August 18, 2010, 12:29 PM — HTML5, with its promises of plug-in free browsing, a 3D graphics and animation API, built-in video and audio tags, an offline data store, and Web Workers to manage long-running background processes, would seem to spell the end of proprietary RIA (rich Internet application) platforms. But the reports of the death of Flash and Silverlight, as the saying goes, have been greatly exaggerated.
To meet the needs of a continually evolving Web, companies like Adobe and Microsoft can enhance their plug-ins far more quickly than any standards group can push new specs through a committee. Work on HTML5 was first started in 2004, and it isn't anticipated to have actual W3C Recommendation status until at least 2022. The Web will continue to change, and it won't be the standards bodies who are leading the way.
[ Also on InfoWorld: Read Neil McAllister's primer, "What you can expect from HTML5." | Stay up to date with the latest news and views in software development with InfoWorld's Developer Central newsletter. ]
Today, the Web Hypertext Application Technology Working Group (WHATWG), a consortium aimed at driving new Web standards, can't even agree on which video codecs to support, leaving choices for interoperability to the individual browser makers. Support for the new HTML standard will come in dribs and drabs that only complicate the developer's job. Web content providers and developers of rich Internet apps will continue to gravitate toward the strongest RIA ecosystem -- the most complete development toolsets and the most reliable content delivery mechanisms, neither of which are addressed by HTML5.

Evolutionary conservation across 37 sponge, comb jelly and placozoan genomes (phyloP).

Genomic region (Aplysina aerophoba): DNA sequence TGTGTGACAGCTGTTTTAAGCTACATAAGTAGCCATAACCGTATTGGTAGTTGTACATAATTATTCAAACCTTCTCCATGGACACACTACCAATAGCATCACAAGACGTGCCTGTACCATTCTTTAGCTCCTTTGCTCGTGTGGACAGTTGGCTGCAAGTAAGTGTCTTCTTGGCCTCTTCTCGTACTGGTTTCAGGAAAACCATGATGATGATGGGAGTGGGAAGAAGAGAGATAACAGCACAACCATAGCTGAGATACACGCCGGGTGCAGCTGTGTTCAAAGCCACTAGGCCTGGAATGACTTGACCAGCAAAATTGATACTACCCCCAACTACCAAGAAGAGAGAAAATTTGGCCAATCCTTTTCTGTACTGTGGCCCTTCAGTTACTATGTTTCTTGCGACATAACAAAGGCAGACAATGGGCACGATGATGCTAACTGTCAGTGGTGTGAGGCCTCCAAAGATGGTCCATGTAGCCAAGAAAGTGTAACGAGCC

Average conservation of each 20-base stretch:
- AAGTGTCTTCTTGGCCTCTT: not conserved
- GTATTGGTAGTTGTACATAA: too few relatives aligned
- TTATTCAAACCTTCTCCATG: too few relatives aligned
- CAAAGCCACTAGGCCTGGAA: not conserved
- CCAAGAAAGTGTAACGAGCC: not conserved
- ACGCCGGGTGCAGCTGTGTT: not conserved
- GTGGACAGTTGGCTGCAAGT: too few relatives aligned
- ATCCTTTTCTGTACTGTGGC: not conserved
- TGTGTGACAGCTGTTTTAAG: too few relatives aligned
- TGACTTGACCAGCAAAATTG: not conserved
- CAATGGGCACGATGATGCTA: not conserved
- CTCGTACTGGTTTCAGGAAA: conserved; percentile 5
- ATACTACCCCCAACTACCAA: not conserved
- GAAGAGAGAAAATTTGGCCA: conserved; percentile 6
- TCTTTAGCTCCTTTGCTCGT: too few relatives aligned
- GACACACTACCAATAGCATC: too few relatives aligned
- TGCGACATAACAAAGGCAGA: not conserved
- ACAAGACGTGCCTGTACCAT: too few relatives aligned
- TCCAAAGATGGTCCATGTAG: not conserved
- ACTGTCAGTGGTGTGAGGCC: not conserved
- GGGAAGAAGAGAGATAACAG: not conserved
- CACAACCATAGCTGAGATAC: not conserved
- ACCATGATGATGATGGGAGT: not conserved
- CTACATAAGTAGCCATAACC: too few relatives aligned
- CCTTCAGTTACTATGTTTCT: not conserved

The richest RIA platforms today (and for the foreseeable future) come from clashing titans Adobe and Microsoft, whose Flash and Silverlight platforms both combine excellent tools for developers and designers, broad client support, strong support for server-side technologies, digital rights management capabilities, and the ability to satisfy use cases as varied as enterprise dashboards, live video streaming, and online games. And each has spawned new updates, to Flash 10.1/AIR 2 and Silverlight 4 respectively, which put them on a near-level playing field. Which one should you choose?